It was pressure from within the BJP that drove the Narendra Modi government to develop cold feet on the non-populist idea and not Congress vice-president Rahul Gandhi’s protests against the proposal to tax EPF withdrawal.
The decision would have directly affected nearly 60 million salaried professionals, largely considered to be supporters of the present regime. There was a realisation within the government that the decision could alter the positive narrative it was trying to build in presenting the Budget that focused on the farm sector in infrastructure creation.
“The decision was aimed at creating a pensioned society in India. Perhaps, it is an idea whose time has not come. Good governance and good politics need to go together,” a senior cabinet minister told HT.
That four states and one union territory also go to the polls between April and May was another reason for the government to take a look back at its proposal.
It was under tremendous pressure from the RSS affiliates, such as the Bharatiya Mazdoor Sangh and Swadeshi Jagran Manch, to bury the idea. The relationship between the Sangh affiliates and the government experienced strain in the past over land acquisition law and labour reform proposal. The government was disinclined to strain it further.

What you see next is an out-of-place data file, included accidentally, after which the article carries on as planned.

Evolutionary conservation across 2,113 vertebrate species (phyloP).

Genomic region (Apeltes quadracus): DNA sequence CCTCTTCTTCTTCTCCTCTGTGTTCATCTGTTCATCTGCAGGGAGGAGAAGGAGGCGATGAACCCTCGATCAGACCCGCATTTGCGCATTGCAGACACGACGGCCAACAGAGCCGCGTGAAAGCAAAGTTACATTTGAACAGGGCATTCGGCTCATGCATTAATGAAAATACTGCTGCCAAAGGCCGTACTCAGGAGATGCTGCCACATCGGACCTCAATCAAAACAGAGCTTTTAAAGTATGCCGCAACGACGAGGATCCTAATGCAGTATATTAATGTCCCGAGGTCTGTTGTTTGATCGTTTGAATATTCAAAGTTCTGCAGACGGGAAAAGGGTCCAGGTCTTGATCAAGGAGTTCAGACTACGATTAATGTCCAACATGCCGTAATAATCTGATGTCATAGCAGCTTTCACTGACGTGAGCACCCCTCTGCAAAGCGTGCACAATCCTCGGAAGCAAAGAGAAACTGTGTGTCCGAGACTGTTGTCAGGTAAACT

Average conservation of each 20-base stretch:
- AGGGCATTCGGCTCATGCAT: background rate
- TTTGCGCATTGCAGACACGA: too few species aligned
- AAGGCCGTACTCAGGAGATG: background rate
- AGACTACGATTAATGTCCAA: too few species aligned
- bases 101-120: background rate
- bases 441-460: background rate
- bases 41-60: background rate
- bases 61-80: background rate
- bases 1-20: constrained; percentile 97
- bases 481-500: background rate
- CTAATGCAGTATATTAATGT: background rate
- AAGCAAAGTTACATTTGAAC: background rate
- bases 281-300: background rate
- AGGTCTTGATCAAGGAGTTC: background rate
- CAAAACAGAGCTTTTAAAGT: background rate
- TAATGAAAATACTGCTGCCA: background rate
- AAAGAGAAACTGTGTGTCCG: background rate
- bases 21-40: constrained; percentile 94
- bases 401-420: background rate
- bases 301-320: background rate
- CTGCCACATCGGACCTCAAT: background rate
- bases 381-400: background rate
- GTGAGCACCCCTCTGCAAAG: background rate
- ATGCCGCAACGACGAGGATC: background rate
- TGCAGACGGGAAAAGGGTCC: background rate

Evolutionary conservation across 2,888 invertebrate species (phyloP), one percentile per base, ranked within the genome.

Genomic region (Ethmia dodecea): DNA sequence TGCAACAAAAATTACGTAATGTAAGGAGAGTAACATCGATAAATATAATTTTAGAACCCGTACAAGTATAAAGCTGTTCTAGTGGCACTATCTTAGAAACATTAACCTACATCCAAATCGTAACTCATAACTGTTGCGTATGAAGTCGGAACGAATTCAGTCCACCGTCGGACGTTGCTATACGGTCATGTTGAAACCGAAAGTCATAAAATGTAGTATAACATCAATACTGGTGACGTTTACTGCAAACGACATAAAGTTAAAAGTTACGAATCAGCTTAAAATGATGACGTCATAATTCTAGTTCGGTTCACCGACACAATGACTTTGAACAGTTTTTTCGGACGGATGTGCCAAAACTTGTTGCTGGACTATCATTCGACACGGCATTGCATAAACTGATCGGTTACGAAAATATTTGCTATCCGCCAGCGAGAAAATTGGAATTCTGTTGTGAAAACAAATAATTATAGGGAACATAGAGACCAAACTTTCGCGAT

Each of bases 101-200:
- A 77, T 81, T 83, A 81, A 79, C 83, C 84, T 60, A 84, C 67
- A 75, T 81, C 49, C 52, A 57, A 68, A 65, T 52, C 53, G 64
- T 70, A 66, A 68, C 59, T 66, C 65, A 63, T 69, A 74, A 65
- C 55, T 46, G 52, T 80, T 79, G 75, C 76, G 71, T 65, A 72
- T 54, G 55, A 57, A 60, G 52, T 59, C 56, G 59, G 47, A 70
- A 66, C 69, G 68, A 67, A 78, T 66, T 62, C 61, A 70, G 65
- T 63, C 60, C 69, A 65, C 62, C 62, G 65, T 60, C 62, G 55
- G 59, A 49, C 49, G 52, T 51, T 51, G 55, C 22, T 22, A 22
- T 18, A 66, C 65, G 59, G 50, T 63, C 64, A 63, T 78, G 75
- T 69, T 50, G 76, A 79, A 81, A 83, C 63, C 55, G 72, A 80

Even the party was not comfortable with the idea. Gujarat chief minister Anandiben Patel, who succeeded Modi as head of the state, too had demanded a rollback. An uneasiness among BJP parliamentarians was equally palpable.
The party appeared in a tearing hurry to not allow Gandhi any opportunity to use the occasion to his advantage.
“Congress and Rahul Gandhi can take credit for all decisions. He can take credit for the passage of GST and other bills if he lets Parliament function and helps the government in the passage of bills. These are not the bills of BJP but of the country,” BJP secretary Shrikant Sharma said.